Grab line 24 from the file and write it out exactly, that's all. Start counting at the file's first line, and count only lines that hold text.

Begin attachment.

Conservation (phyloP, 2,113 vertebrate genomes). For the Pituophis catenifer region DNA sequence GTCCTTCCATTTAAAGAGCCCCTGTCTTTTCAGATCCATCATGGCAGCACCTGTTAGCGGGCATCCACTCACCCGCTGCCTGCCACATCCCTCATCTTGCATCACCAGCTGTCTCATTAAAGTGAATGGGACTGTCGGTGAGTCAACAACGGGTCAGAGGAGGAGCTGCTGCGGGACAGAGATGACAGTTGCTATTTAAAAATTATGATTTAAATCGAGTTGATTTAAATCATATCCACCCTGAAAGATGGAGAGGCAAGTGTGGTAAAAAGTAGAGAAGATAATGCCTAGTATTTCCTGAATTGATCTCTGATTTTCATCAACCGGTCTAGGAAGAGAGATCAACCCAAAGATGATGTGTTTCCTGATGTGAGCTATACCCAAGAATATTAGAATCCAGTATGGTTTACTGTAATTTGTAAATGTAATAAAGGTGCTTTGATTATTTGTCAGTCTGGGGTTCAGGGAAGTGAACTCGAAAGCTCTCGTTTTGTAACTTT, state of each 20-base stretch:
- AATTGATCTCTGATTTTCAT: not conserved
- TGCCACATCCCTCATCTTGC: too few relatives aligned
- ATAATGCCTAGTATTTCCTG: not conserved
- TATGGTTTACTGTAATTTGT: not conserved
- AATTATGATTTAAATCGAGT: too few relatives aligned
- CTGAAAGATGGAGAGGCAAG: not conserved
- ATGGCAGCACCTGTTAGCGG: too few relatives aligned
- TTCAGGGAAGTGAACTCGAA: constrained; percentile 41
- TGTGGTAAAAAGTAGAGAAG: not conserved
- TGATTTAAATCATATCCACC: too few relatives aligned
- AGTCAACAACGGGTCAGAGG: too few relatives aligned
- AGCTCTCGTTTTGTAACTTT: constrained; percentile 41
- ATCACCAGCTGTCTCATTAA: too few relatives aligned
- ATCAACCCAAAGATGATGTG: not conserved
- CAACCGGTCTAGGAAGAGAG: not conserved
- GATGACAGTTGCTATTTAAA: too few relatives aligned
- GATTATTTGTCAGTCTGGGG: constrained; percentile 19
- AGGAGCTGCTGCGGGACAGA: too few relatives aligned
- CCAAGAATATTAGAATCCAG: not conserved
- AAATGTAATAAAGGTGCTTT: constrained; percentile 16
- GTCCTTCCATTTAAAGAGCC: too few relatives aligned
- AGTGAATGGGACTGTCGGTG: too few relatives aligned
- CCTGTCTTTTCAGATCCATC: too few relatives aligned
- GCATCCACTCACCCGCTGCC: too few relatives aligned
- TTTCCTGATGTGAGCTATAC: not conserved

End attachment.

- CCTGTCTTTTCAGATCCATC: too few relatives aligned